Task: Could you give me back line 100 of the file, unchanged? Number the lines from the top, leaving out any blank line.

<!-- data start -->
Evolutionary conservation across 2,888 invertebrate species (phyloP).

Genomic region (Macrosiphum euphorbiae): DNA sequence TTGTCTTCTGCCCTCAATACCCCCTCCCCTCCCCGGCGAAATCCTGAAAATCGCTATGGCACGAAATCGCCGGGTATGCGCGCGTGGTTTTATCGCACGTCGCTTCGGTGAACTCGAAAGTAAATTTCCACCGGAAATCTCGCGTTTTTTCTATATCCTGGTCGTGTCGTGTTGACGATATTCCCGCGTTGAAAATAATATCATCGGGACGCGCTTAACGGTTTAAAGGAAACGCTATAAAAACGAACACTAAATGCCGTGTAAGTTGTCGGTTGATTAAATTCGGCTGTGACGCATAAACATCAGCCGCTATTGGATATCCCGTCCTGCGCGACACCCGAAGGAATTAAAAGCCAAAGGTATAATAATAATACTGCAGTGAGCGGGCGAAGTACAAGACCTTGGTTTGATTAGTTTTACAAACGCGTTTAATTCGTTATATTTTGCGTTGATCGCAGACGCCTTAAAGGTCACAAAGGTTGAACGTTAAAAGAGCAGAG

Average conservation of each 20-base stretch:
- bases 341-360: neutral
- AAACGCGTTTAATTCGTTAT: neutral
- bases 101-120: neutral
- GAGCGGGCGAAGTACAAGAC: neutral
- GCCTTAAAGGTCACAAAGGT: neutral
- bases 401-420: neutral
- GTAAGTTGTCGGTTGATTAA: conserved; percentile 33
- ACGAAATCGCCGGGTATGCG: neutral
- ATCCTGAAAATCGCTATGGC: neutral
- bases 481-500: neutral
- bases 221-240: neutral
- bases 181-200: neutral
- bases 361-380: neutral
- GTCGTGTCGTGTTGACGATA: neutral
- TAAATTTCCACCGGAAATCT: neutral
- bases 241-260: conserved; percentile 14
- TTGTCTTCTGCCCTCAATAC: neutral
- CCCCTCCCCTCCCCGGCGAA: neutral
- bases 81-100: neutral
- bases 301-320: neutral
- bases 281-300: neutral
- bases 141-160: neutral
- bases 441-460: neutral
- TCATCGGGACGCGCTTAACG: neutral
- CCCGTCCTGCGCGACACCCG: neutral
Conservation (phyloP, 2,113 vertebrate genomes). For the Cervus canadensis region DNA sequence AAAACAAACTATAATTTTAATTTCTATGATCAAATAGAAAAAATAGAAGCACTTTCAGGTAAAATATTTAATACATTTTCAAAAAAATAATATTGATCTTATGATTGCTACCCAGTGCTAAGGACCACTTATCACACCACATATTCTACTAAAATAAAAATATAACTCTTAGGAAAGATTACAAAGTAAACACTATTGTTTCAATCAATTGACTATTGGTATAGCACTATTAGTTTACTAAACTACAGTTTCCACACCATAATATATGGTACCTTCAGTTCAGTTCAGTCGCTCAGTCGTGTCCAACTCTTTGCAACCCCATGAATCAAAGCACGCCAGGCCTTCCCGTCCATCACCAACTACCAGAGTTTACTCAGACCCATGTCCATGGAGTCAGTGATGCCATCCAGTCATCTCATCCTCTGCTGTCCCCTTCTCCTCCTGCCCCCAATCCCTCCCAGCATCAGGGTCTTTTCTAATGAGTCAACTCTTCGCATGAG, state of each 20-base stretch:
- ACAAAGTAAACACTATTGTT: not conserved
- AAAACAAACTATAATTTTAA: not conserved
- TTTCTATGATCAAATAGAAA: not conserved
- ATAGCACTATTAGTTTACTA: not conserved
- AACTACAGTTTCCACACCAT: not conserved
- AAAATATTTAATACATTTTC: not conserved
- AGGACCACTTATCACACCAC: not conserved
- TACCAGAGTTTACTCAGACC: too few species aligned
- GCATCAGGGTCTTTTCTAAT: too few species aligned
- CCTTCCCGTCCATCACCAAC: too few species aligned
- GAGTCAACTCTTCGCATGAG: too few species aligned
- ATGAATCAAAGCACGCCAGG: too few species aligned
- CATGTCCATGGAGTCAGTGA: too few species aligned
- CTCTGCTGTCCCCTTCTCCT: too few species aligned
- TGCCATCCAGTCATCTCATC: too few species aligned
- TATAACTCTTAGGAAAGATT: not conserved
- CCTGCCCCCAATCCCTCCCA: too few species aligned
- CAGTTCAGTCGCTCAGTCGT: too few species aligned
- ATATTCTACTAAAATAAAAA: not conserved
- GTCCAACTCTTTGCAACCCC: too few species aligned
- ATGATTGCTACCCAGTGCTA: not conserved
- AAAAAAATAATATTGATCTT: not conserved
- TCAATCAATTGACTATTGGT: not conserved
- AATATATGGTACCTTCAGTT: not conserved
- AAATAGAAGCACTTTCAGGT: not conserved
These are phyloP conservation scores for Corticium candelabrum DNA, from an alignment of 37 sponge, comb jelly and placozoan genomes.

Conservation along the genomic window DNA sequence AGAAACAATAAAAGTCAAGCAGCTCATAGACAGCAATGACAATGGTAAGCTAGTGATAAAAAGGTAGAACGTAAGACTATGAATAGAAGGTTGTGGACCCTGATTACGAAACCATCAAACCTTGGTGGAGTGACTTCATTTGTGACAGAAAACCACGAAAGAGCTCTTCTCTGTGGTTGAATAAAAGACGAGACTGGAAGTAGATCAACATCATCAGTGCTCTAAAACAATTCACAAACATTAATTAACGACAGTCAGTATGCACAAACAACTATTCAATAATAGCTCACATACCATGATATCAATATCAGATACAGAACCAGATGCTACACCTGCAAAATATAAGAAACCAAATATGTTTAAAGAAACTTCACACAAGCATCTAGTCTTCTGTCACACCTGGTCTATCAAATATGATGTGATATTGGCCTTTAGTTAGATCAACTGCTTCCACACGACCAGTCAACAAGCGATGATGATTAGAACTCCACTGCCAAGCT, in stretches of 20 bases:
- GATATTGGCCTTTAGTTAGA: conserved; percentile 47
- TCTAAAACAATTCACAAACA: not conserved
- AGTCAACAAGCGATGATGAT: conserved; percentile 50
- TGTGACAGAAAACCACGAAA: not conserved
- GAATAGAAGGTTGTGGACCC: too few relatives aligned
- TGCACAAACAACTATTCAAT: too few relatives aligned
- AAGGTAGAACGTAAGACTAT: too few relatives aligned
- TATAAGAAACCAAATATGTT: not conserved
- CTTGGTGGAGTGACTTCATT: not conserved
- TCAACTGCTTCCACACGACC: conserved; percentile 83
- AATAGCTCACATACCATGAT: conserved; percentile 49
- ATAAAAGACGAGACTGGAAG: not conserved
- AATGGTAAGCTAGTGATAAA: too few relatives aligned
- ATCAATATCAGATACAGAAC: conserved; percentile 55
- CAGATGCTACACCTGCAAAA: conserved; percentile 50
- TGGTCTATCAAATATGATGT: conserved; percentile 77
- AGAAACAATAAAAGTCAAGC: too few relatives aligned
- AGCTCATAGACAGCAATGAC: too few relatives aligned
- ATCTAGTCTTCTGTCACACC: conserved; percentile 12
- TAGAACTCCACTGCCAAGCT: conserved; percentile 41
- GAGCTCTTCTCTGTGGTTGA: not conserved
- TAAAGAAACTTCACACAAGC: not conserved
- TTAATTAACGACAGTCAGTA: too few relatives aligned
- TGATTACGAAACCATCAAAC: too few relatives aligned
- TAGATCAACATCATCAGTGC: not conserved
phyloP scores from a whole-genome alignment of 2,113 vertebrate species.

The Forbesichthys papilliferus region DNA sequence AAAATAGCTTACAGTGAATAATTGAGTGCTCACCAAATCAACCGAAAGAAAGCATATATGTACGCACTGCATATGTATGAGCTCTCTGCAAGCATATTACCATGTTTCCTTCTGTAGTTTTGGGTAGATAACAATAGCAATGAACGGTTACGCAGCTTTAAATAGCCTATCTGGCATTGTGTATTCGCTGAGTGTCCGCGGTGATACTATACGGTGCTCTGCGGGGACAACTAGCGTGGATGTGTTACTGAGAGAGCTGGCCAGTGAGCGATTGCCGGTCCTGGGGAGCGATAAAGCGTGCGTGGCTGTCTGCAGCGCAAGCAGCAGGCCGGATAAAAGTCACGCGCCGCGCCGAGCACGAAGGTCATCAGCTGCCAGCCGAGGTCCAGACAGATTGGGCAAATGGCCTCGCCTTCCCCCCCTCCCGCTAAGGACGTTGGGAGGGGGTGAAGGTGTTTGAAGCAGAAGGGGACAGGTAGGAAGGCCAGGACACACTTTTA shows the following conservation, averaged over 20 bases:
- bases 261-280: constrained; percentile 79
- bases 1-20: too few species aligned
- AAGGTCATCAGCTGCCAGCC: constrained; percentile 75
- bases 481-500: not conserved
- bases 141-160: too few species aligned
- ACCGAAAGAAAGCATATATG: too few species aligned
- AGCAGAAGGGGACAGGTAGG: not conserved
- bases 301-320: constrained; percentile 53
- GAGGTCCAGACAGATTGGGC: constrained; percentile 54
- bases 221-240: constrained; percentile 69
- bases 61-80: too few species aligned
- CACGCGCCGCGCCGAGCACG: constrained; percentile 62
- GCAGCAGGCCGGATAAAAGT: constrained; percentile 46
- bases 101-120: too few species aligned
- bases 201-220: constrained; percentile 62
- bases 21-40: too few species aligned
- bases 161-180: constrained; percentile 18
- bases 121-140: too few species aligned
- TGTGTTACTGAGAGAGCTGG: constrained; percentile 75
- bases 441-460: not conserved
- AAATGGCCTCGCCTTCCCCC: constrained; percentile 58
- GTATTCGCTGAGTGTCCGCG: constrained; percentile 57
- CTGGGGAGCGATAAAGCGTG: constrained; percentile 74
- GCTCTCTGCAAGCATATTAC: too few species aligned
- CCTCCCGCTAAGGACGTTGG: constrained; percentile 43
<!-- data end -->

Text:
- bases 161-180: constrained; percentile 18